Review – Finn Fancy Necromancy

Posted June 4, 2016 by Nicky in Reviews / 2 Comments

Cover of Finn Fancy Necromancy by Randy HendersonFinn Fancy Necromancy, Randy Henderson

The cover, with the classic gaming-like characters on it, suggests something… I don’t know, playful and referential. A fantasy equivalent to Ready Player One, perhaps. And a lot of people seem to have found that in it, calling it “dark and quirky”, noting the humour and the originality of it. I didn’t find it to be so; I could predict each turn of the story, and the characters didn’t endear themselves to me. The set-up is okay: guy has been imprisoned in an alternate realm for years for a crime he didn’t commit, while a changeling lived his body’s life for him. He gets out, he immediately gets set up again, what’s going on?

The story deals with the past framing at the same time as it goes into the current one, and this seems in many ways to be background for a bigger story to do with Finn’s changeling. That aspect of the plot was actually interesting; but the minutiae of Finn’s love life with women he hadn’t seen for years didn’t work for me, particularly not when he’d spent most of his life lying to one of them, and in the meantime they grew up and he didn’t really, and…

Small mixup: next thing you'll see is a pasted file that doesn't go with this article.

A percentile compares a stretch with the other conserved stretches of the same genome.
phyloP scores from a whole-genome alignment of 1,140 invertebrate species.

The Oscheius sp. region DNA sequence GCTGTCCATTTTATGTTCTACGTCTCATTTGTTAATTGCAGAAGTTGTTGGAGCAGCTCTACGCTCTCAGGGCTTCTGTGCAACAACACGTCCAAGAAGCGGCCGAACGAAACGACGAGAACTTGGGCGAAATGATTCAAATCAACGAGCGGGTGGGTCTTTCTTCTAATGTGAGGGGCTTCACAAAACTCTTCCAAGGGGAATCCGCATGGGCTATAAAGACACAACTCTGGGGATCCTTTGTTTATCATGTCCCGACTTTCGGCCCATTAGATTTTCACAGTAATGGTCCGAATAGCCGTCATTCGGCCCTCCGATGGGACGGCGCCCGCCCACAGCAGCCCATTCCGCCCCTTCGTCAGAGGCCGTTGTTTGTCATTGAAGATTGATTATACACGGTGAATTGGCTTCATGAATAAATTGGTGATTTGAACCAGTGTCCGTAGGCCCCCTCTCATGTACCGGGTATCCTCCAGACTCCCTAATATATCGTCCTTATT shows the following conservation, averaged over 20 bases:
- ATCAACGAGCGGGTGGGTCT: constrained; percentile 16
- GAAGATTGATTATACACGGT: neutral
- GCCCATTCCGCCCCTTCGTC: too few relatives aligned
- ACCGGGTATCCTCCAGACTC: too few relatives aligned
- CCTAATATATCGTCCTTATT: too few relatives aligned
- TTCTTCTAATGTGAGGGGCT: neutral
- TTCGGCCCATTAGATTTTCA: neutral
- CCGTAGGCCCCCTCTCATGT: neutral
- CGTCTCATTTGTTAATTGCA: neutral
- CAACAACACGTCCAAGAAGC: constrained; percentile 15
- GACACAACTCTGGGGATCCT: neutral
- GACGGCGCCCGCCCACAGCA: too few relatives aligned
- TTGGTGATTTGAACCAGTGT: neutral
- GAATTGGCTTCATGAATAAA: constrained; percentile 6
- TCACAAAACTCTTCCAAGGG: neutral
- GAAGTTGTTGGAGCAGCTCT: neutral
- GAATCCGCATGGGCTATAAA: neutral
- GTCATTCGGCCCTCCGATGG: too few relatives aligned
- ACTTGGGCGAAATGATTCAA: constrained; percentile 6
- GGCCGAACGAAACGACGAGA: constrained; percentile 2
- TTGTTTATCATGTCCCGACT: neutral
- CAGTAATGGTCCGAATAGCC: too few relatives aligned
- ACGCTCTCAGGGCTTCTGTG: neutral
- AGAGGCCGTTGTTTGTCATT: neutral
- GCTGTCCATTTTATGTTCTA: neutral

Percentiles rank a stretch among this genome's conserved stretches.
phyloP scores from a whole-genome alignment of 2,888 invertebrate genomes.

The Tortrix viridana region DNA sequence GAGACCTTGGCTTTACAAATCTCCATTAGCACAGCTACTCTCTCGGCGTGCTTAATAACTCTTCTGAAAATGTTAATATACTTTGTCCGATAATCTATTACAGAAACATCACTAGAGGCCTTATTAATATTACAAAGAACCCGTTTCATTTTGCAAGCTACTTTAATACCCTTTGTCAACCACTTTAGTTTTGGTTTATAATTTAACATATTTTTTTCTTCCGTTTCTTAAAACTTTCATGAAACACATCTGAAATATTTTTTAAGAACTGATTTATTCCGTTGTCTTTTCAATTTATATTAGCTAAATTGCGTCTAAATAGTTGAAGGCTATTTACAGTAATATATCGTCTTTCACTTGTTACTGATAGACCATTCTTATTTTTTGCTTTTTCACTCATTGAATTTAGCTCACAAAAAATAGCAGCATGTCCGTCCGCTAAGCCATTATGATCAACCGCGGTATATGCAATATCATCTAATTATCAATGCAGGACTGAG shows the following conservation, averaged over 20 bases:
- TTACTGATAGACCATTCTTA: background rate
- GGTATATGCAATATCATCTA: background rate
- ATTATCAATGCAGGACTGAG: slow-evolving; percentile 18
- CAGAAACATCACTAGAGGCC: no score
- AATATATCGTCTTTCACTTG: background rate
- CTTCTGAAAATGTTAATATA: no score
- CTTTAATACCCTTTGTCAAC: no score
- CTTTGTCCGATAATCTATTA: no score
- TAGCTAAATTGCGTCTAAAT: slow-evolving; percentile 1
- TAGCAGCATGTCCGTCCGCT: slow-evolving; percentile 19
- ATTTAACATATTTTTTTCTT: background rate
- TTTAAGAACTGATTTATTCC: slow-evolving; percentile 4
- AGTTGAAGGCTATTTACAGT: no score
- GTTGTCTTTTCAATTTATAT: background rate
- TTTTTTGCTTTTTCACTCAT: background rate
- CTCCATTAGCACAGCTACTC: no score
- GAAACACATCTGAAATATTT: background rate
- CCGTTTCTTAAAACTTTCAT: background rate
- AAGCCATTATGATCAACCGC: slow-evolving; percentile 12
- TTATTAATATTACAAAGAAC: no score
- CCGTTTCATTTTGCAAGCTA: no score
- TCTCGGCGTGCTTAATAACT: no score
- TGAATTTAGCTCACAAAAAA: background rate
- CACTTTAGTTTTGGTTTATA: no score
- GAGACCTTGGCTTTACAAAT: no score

I don’t know, ultimately I just felt like it was completely typical, and I wasn’t drawn to keep reading it. I did, because I bought the paperback and darned if I’m going to waste my money, but if it was from the library I might’ve considered just returning it. There was some references to pop culture stuff — Doctor Who, Star Trek, etc — but it felt… incidental, not really integral to the story. A cute nod more than a necessity. Despite my interest in the changeling story, I doubt I’ll be picking up the second book. It just felt too… mediocre.

In fact, I feel obliged to quote: frankly, my dear, I don’t give a damn.

Rating: 2/5

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2 responses to “Review – Finn Fancy Necromancy

    • The relationships were… weird. The main character was pretty immature, though there were reasons for that. And the gaming stuff was veeeery light — there was more general SF geekery than specific gaming stuff.

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